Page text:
The North Carolina Wildlife Resources Commission recently announced statistics from the 2011-12 deer season, and they prove biologists’ predictions – a population stabilized at 1.35 million and a leveling of the harvest. The 2011-12 deer harvest was 173,553, the third-highest number since record keeping began in 1976. Evin Stanford, the commission’s deer biologist, said it was remarkable, considering hunter reports during the season. ”People complained about poor hunting, but the overall harvest didn’t change much,” he said. The harvest record of 176,297 occurred in 2008-09. The second-place harvest of 175,157 occurred in 2010-11. MORE
MINNESOTA – Plan to hunt wolves illustrates culture clash
Minnesota’s first managed wolf hunting and trapping season, set for this fall, will be more than just controversial. It also will be a cultural clash. American Indian bands around the state oppose the hunting and trapping of wolves on spiritual grounds, will prohibit wolf hunting on tribal lands and complain that the DNR and Legislature haven’t considered their views. ”The wolf is part of our creation story, and therefore many Ojibwe have a strong spiritual connection to the wolf,” Karen Diver, chairwoman of the Fond du Lac Band of Lake Superior Chippewa, wrote in a letter to the DNR this spring. “Many Ojibwe believe the fate of the wolf is closely tied to the fate of all the Ojibwe. For these reasons the Fond du Lac Band feels the hunting and trapping of wolves is inappropriate.” MORE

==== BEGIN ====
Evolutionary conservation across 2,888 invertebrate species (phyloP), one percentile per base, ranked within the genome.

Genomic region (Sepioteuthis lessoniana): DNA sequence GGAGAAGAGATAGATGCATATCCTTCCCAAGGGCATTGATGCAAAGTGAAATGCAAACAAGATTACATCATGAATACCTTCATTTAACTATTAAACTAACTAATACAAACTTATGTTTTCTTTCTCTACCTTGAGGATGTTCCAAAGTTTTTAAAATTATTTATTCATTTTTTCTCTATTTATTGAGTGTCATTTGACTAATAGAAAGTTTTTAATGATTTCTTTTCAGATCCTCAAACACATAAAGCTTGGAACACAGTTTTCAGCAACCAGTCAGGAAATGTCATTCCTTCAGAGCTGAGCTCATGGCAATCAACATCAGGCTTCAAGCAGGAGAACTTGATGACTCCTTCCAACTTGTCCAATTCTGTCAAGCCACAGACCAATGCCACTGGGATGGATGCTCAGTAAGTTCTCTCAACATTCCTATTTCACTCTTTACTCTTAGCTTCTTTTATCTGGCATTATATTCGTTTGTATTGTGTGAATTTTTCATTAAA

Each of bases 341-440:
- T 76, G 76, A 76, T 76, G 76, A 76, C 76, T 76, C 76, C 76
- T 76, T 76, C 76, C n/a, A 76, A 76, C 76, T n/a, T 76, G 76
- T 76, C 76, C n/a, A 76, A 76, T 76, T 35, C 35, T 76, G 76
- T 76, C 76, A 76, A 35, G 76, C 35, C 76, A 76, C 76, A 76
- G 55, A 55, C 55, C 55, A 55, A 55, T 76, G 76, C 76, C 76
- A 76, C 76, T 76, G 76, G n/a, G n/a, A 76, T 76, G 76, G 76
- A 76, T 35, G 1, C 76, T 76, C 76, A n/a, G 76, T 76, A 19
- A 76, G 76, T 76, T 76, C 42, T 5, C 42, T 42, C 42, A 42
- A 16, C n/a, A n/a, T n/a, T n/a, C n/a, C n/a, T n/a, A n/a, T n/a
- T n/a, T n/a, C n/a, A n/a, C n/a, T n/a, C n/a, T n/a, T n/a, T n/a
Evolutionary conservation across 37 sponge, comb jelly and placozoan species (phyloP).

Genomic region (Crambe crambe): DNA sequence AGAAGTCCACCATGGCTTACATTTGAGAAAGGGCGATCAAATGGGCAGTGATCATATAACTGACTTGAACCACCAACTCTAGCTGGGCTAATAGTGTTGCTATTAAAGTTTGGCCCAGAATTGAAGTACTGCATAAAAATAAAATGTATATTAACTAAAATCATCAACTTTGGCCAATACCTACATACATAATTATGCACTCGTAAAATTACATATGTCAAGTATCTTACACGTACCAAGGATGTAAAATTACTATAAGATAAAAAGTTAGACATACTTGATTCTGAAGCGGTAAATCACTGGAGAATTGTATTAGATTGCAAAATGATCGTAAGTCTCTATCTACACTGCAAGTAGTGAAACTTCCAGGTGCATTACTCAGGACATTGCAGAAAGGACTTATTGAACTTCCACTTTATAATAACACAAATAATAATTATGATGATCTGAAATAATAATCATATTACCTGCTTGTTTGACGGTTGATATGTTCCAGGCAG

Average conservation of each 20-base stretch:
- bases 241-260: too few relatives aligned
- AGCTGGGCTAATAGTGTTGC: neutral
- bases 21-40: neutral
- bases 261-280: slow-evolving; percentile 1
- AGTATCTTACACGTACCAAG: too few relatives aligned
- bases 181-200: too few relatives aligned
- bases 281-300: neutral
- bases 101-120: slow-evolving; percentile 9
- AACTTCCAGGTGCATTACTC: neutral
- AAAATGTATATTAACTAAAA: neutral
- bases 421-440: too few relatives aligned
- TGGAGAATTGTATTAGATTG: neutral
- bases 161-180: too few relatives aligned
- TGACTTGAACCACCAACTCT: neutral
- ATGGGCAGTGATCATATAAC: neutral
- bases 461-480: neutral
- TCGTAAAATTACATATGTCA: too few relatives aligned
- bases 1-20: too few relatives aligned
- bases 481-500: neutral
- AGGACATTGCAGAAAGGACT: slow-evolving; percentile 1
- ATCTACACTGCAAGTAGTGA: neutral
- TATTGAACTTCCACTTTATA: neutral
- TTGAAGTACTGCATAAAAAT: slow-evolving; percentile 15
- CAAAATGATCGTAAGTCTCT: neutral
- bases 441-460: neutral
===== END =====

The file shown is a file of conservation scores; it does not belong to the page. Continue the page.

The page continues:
MONTANA – State looks for answers to block management woes
Hunters must still wait two months to learn what ranches and farms will join the Montana block management network, but its managers are already responding to kinks in the relationship. “As a program, we’re adjusting to a reduced amount of funding and a lot of uncertainty,” said Montana Fish, Wildlife and Parks landowner/sportsmen relations coordinator Alan Charles. “We aren’t seeing any expansion of the program. We’re just trying to hang on.” Last week, the Bozeman-based Rural Landscape Institute launched an online survey to learn what people like and dislike about the program. The answers might show why block management has hit a rough spot, according to institute director Matt Bitz. MORE